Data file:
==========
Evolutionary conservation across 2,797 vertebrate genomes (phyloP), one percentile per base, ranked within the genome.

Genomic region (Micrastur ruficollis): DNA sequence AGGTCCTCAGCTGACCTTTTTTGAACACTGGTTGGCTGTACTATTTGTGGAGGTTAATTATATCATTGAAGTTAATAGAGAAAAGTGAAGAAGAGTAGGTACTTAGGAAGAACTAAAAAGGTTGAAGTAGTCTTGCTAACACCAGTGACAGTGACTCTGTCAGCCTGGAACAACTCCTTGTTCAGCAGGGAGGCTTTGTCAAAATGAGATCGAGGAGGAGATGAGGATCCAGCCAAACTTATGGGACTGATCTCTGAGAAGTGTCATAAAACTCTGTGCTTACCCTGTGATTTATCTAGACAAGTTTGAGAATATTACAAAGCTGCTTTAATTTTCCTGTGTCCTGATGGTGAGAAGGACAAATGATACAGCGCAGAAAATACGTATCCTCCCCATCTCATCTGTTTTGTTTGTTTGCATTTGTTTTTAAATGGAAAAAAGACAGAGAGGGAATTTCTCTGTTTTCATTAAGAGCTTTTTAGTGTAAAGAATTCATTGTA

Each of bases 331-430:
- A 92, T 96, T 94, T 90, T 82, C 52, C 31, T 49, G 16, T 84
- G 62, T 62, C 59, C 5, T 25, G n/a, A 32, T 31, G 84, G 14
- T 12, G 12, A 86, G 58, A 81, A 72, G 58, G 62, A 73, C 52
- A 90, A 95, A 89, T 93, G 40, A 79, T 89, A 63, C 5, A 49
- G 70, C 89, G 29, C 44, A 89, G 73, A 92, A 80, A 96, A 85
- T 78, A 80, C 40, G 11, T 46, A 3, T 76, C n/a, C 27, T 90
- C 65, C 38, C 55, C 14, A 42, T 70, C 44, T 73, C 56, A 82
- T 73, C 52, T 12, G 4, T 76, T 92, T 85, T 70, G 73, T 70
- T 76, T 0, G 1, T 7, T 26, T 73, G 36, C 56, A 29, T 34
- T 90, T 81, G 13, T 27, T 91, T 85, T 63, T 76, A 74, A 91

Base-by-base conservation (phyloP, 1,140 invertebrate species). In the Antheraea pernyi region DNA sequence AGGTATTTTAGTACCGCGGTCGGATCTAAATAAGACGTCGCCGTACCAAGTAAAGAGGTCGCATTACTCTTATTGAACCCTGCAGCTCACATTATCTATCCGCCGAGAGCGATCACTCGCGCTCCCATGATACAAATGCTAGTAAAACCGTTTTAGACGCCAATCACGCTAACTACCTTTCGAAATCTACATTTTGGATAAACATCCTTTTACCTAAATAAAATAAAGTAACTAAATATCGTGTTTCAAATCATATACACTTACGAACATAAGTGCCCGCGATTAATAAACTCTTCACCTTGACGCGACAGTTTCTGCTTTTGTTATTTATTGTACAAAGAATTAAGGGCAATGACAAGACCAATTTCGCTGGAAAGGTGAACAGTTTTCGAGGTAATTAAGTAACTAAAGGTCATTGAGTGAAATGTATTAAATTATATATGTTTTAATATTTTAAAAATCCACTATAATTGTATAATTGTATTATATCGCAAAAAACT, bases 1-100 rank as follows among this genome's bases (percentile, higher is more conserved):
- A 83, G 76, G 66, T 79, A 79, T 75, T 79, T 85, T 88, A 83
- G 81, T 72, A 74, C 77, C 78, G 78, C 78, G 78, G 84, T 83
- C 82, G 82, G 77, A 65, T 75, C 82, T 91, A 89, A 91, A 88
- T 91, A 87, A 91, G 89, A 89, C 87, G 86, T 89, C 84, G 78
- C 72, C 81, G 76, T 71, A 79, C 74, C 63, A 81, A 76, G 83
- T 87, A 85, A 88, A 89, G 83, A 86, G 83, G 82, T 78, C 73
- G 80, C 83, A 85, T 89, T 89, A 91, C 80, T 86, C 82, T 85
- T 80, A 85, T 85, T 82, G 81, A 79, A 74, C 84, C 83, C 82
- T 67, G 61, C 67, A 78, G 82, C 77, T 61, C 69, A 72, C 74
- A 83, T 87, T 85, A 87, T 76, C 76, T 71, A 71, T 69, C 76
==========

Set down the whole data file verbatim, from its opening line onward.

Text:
Evolutionary conservation across 2,797 vertebrate genomes (phyloP), one percentile per base, ranked within the genome.

Genomic region (Micrastur ruficollis): DNA sequence AGGTCCTCAGCTGACCTTTTTTGAACACTGGTTGGCTGTACTATTTGTGGAGGTTAATTATATCATTGAAGTTAATAGAGAAAAGTGAAGAAGAGTAGGTACTTAGGAAGAACTAAAAAGGTTGAAGTAGTCTTGCTAACACCAGTGACAGTGACTCTGTCAGCCTGGAACAACTCCTTGTTCAGCAGGGAGGCTTTGTCAAAATGAGATCGAGGAGGAGATGAGGATCCAGCCAAACTTATGGGACTGATCTCTGAGAAGTGTCATAAAACTCTGTGCTTACCCTGTGATTTATCTAGACAAGTTTGAGAATATTACAAAGCTGCTTTAATTTTCCTGTGTCCTGATGGTGAGAAGGACAAATGATACAGCGCAGAAAATACGTATCCTCCCCATCTCATCTGTTTTGTTTGTTTGCATTTGTTTTTAAATGGAAAAAAGACAGAGAGGGAATTTCTCTGTTTTCATTAAGAGCTTTTTAGTGTAAAGAATTCATTGTA

Each of bases 331-430:
- A 92, T 96, T 94, T 90, T 82, C 52, C 31, T 49, G 16, T 84
- G 62, T 62, C 59, C 5, T 25, G n/a, A 32, T 31, G 84, G 14
- T 12, G 12, A 86, G 58, A 81, A 72, G 58, G 62, A 73, C 52
- A 90, A 95, A 89, T 93, G 40, A 79, T 89, A 63, C 5, A 49
- G 70, C 89, G 29, C 44, A 89, G 73, A 92, A 80, A 96, A 85
- T 78, A 80, C 40, G 11, T 46, A 3, T 76, C n/a, C 27, T 90
- C 65, C 38, C 55, C 14, A 42, T 70, C 44, T 73, C 56, A 82
- T 73, C 52, T 12, G 4, T 76, T 92, T 85, T 70, G 73, T 70
- T 76, T 0, G 1, T 7, T 26, T 73, G 36, C 56, A 29, T 34
- T 90, T 81, G 13, T 27, T 91, T 85, T 63, T 76, A 74, A 91

Base-by-base conservation (phyloP, 1,140 invertebrate species). In the Antheraea pernyi region DNA sequence AGGTATTTTAGTACCGCGGTCGGATCTAAATAAGACGTCGCCGTACCAAGTAAAGAGGTCGCATTACTCTTATTGAACCCTGCAGCTCACATTATCTATCCGCCGAGAGCGATCACTCGCGCTCCCATGATACAAATGCTAGTAAAACCGTTTTAGACGCCAATCACGCTAACTACCTTTCGAAATCTACATTTTGGATAAACATCCTTTTACCTAAATAAAATAAAGTAACTAAATATCGTGTTTCAAATCATATACACTTACGAACATAAGTGCCCGCGATTAATAAACTCTTCACCTTGACGCGACAGTTTCTGCTTTTGTTATTTATTGTACAAAGAATTAAGGGCAATGACAAGACCAATTTCGCTGGAAAGGTGAACAGTTTTCGAGGTAATTAAGTAACTAAAGGTCATTGAGTGAAATGTATTAAATTATATATGTTTTAATATTTTAAAAATCCACTATAATTGTATAATTGTATTATATCGCAAAAAACT, bases 1-100 rank as follows among this genome's bases (percentile, higher is more conserved):
- A 83, G 76, G 66, T 79, A 79, T 75, T 79, T 85, T 88, A 83
- G 81, T 72, A 74, C 77, C 78, G 78, C 78, G 78, G 84, T 83
- C 82, G 82, G 77, A 65, T 75, C 82, T 91, A 89, A 91, A 88
- T 91, A 87, A 91, G 89, A 89, C 87, G 86, T 89, C 84, G 78
- C 72, C 81, G 76, T 71, A 79, C 74, C 63, A 81, A 76, G 83
- T 87, A 85, A 88, A 89, G 83, A 86, G 83, G 82, T 78, C 73
- G 80, C 83, A 85, T 89, T 89, A 91, C 80, T 86, C 82, T 85
- T 80, A 85, T 85, T 82, G 81, A 79, A 74, C 84, C 83, C 82
- T 67, G 61, C 67, A 78, G 82, C 77, T 61, C 69, A 72, C 74
- A 83, T 87, T 85, A 87, T 76, C 76, T 71, A 71, T 69, C 76